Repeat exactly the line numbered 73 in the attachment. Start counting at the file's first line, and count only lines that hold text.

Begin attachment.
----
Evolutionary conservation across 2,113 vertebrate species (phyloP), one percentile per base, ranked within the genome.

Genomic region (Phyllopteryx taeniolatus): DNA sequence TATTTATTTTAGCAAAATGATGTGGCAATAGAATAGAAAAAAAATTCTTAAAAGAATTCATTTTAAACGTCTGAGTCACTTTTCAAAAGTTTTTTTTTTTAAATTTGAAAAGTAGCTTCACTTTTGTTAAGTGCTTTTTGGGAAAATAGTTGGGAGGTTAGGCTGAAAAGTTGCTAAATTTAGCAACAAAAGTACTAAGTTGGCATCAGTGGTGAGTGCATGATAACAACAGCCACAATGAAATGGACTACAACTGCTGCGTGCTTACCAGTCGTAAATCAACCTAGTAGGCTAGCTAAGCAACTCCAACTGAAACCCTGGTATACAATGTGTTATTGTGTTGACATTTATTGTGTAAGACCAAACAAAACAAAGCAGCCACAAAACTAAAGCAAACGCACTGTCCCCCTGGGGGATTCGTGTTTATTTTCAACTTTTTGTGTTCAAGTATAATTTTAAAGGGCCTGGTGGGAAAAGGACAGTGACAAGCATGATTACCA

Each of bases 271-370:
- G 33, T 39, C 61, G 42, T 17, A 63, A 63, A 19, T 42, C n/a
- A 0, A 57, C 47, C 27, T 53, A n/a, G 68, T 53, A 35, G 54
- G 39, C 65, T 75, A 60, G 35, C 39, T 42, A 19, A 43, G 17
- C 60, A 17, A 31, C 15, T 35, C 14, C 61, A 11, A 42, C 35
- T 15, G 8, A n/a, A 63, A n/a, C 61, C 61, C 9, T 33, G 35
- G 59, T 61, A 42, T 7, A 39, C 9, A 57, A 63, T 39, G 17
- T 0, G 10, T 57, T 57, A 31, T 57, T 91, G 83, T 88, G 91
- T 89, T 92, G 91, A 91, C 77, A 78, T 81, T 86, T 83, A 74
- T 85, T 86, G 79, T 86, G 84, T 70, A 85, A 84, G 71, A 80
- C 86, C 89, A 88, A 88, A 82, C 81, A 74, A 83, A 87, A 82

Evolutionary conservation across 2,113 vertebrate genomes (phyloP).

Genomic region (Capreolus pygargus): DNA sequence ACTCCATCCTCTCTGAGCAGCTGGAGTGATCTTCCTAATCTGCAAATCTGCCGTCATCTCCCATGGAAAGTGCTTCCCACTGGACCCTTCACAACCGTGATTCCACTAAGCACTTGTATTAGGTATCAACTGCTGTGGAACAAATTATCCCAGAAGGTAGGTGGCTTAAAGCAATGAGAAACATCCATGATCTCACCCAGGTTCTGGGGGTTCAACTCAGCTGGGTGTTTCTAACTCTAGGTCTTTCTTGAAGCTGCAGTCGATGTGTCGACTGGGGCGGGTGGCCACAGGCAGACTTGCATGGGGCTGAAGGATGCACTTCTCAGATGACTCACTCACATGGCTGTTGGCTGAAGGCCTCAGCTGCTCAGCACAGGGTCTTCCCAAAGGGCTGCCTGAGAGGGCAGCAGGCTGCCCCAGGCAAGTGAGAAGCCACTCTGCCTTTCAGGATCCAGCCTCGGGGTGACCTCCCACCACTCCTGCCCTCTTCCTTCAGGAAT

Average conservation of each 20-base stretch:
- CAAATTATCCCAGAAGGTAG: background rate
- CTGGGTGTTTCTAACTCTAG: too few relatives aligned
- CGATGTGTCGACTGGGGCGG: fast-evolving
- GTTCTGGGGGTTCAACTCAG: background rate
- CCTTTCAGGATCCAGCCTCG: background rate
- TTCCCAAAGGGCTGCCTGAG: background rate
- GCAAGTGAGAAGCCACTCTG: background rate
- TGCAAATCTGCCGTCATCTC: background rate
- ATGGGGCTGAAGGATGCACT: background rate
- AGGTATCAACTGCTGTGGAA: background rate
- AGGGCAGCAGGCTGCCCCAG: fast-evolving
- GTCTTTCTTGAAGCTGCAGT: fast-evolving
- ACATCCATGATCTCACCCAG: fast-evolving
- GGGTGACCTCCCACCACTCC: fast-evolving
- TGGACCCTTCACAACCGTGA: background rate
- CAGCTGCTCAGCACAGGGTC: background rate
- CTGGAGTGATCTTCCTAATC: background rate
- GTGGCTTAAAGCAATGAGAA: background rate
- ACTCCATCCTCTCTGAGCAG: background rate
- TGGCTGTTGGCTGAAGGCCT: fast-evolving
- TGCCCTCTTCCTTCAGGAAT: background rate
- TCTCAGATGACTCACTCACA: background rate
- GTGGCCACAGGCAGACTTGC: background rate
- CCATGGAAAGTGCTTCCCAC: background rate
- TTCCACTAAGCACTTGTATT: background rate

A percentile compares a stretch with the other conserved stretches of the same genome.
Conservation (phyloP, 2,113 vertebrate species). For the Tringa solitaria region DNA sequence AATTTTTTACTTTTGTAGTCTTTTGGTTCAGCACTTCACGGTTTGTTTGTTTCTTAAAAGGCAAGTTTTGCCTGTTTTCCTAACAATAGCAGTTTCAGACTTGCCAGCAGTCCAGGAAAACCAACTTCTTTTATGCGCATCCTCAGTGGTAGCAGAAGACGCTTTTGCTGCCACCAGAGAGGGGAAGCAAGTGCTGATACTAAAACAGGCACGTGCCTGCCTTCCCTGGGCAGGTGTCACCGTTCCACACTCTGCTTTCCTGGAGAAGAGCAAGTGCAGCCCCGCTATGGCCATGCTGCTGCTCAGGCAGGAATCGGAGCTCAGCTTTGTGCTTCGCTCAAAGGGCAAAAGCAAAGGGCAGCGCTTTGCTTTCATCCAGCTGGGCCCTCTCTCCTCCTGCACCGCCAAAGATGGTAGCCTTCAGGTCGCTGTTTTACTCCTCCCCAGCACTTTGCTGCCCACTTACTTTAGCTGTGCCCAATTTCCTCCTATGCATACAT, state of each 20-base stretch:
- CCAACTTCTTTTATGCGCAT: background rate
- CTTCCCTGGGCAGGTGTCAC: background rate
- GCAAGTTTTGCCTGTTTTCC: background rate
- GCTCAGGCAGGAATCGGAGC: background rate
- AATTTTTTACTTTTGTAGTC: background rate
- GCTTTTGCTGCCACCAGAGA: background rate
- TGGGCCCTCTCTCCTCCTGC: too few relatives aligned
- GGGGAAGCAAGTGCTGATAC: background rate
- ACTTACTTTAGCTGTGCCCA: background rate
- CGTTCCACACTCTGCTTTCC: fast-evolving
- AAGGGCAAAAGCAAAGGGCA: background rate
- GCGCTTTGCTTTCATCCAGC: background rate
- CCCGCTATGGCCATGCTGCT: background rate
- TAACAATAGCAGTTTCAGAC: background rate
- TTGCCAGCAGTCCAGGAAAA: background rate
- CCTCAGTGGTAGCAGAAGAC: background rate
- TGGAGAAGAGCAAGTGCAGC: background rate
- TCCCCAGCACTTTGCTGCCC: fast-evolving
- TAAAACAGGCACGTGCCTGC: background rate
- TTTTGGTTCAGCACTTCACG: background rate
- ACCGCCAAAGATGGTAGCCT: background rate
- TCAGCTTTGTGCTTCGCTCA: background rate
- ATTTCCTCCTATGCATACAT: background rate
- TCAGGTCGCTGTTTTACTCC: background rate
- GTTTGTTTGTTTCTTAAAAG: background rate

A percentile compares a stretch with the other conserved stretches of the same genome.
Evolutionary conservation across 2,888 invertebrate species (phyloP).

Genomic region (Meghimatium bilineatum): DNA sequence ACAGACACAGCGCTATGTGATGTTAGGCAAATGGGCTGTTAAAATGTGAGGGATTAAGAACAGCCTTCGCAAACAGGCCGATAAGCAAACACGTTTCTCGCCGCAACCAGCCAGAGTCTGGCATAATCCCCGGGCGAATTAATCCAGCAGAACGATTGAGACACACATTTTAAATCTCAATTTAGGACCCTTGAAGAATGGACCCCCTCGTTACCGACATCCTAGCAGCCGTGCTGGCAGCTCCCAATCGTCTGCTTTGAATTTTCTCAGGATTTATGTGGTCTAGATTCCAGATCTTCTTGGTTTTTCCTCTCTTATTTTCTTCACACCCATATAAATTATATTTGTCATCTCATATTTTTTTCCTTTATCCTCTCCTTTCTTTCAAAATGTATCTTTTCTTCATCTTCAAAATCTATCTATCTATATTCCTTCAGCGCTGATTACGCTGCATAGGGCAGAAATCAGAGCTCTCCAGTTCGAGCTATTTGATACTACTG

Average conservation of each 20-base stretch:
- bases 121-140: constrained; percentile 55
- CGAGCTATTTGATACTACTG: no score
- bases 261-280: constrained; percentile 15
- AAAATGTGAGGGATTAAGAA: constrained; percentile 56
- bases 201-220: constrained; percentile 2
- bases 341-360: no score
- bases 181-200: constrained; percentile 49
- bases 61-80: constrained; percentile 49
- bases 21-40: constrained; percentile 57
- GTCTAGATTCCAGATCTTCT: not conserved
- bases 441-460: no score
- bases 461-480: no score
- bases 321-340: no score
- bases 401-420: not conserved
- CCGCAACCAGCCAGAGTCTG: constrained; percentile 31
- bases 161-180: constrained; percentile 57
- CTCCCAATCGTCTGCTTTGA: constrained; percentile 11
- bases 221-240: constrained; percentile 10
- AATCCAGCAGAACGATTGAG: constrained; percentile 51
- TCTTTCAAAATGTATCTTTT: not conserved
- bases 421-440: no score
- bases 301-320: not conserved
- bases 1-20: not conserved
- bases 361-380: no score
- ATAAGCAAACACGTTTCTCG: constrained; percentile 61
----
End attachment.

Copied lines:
- bases 121-140: constrained; percentile 55